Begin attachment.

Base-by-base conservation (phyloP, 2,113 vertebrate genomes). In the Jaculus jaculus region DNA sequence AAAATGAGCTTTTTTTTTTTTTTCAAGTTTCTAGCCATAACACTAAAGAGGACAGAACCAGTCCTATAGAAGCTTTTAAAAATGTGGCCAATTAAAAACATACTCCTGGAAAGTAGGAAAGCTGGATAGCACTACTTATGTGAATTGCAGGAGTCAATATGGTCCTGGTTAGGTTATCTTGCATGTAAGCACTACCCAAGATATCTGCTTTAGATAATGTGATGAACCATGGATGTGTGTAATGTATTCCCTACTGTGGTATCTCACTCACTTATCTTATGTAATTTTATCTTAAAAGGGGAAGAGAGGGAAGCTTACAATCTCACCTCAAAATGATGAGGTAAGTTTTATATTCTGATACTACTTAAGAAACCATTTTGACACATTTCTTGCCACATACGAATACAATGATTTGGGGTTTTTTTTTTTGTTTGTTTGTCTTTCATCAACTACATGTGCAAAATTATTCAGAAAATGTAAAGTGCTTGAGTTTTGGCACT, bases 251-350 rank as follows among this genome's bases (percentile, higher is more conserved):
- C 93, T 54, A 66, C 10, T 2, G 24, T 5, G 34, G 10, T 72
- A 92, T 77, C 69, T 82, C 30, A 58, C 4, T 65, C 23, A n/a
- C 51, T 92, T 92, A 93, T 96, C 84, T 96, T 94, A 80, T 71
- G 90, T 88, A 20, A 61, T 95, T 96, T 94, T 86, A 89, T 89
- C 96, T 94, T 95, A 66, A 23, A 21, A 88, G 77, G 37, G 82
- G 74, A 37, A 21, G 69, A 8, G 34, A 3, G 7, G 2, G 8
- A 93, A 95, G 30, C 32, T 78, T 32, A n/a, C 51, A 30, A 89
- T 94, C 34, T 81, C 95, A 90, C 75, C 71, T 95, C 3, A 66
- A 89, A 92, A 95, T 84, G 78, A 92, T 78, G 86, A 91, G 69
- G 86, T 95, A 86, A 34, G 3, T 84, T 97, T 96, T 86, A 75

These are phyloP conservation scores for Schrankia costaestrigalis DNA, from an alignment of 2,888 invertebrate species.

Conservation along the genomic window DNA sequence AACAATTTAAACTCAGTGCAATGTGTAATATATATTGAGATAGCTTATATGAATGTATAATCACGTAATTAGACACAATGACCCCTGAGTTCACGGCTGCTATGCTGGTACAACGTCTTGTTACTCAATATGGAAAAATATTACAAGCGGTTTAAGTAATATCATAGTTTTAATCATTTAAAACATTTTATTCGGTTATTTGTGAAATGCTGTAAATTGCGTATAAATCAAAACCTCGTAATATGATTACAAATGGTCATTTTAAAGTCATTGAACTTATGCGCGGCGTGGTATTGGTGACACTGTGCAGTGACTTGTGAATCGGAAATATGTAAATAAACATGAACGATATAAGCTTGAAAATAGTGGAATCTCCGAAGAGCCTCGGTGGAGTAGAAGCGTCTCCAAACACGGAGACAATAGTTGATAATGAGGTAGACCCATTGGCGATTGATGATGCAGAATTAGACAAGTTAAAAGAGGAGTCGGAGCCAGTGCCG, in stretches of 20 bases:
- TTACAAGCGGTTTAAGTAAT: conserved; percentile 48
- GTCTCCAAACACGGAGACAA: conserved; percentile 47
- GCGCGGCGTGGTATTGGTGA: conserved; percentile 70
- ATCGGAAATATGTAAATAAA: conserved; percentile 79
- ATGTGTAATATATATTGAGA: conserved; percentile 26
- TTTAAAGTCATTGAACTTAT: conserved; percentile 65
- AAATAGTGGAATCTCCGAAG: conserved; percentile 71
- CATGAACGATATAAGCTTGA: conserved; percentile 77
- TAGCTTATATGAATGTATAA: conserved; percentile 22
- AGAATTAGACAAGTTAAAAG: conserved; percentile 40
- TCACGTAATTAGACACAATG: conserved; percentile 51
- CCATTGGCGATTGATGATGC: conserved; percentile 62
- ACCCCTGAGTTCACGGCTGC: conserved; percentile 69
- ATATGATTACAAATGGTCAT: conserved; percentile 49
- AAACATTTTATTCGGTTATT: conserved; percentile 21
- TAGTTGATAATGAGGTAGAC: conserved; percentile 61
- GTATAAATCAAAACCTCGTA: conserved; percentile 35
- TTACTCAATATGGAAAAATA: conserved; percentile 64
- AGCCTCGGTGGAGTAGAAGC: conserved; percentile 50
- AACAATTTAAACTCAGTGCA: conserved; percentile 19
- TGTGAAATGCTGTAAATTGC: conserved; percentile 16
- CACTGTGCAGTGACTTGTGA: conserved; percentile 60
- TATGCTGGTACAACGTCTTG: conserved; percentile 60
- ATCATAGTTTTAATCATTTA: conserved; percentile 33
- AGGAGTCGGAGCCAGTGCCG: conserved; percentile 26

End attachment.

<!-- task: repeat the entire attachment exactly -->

Base-by-base conservation (phyloP, 2,113 vertebrate genomes). In the Jaculus jaculus region DNA sequence AAAATGAGCTTTTTTTTTTTTTTCAAGTTTCTAGCCATAACACTAAAGAGGACAGAACCAGTCCTATAGAAGCTTTTAAAAATGTGGCCAATTAAAAACATACTCCTGGAAAGTAGGAAAGCTGGATAGCACTACTTATGTGAATTGCAGGAGTCAATATGGTCCTGGTTAGGTTATCTTGCATGTAAGCACTACCCAAGATATCTGCTTTAGATAATGTGATGAACCATGGATGTGTGTAATGTATTCCCTACTGTGGTATCTCACTCACTTATCTTATGTAATTTTATCTTAAAAGGGGAAGAGAGGGAAGCTTACAATCTCACCTCAAAATGATGAGGTAAGTTTTATATTCTGATACTACTTAAGAAACCATTTTGACACATTTCTTGCCACATACGAATACAATGATTTGGGGTTTTTTTTTTTGTTTGTTTGTCTTTCATCAACTACATGTGCAAAATTATTCAGAAAATGTAAAGTGCTTGAGTTTTGGCACT, bases 251-350 rank as follows among this genome's bases (percentile, higher is more conserved):
- C 93, T 54, A 66, C 10, T 2, G 24, T 5, G 34, G 10, T 72
- A 92, T 77, C 69, T 82, C 30, A 58, C 4, T 65, C 23, A n/a
- C 51, T 92, T 92, A 93, T 96, C 84, T 96, T 94, A 80, T 71
- G 90, T 88, A 20, A 61, T 95, T 96, T 94, T 86, A 89, T 89
- C 96, T 94, T 95, A 66, A 23, A 21, A 88, G 77, G 37, G 82
- G 74, A 37, A 21, G 69, A 8, G 34, A 3, G 7, G 2, G 8
- A 93, A 95, G 30, C 32, T 78, T 32, A n/a, C 51, A 30, A 89
- T 94, C 34, T 81, C 95, A 90, C 75, C 71, T 95, C 3, A 66
- A 89, A 92, A 95, T 84, G 78, A 92, T 78, G 86, A 91, G 69
- G 86, T 95, A 86, A 34, G 3, T 84, T 97, T 96, T 86, A 75

These are phyloP conservation scores for Schrankia costaestrigalis DNA, from an alignment of 2,888 invertebrate species.

Conservation along the genomic window DNA sequence AACAATTTAAACTCAGTGCAATGTGTAATATATATTGAGATAGCTTATATGAATGTATAATCACGTAATTAGACACAATGACCCCTGAGTTCACGGCTGCTATGCTGGTACAACGTCTTGTTACTCAATATGGAAAAATATTACAAGCGGTTTAAGTAATATCATAGTTTTAATCATTTAAAACATTTTATTCGGTTATTTGTGAAATGCTGTAAATTGCGTATAAATCAAAACCTCGTAATATGATTACAAATGGTCATTTTAAAGTCATTGAACTTATGCGCGGCGTGGTATTGGTGACACTGTGCAGTGACTTGTGAATCGGAAATATGTAAATAAACATGAACGATATAAGCTTGAAAATAGTGGAATCTCCGAAGAGCCTCGGTGGAGTAGAAGCGTCTCCAAACACGGAGACAATAGTTGATAATGAGGTAGACCCATTGGCGATTGATGATGCAGAATTAGACAAGTTAAAAGAGGAGTCGGAGCCAGTGCCG, in stretches of 20 bases:
- TTACAAGCGGTTTAAGTAAT: conserved; percentile 48
- GTCTCCAAACACGGAGACAA: conserved; percentile 47
- GCGCGGCGTGGTATTGGTGA: conserved; percentile 70
- ATCGGAAATATGTAAATAAA: conserved; percentile 79
- ATGTGTAATATATATTGAGA: conserved; percentile 26
- TTTAAAGTCATTGAACTTAT: conserved; percentile 65
- AAATAGTGGAATCTCCGAAG: conserved; percentile 71
- CATGAACGATATAAGCTTGA: conserved; percentile 77
- TAGCTTATATGAATGTATAA: conserved; percentile 22
- AGAATTAGACAAGTTAAAAG: conserved; percentile 40
- TCACGTAATTAGACACAATG: conserved; percentile 51
- CCATTGGCGATTGATGATGC: conserved; percentile 62
- ACCCCTGAGTTCACGGCTGC: conserved; percentile 69
- ATATGATTACAAATGGTCAT: conserved; percentile 49
- AAACATTTTATTCGGTTATT: conserved; percentile 21
- TAGTTGATAATGAGGTAGAC: conserved; percentile 61
- GTATAAATCAAAACCTCGTA: conserved; percentile 35
- TTACTCAATATGGAAAAATA: conserved; percentile 64
- AGCCTCGGTGGAGTAGAAGC: conserved; percentile 50
- AACAATTTAAACTCAGTGCA: conserved; percentile 19
- TGTGAAATGCTGTAAATTGC: conserved; percentile 16
- CACTGTGCAGTGACTTGTGA: conserved; percentile 60
- TATGCTGGTACAACGTCTTG: conserved; percentile 60
- ATCATAGTTTTAATCATTTA: conserved; percentile 33
- AGGAGTCGGAGCCAGTGCCG: conserved; percentile 26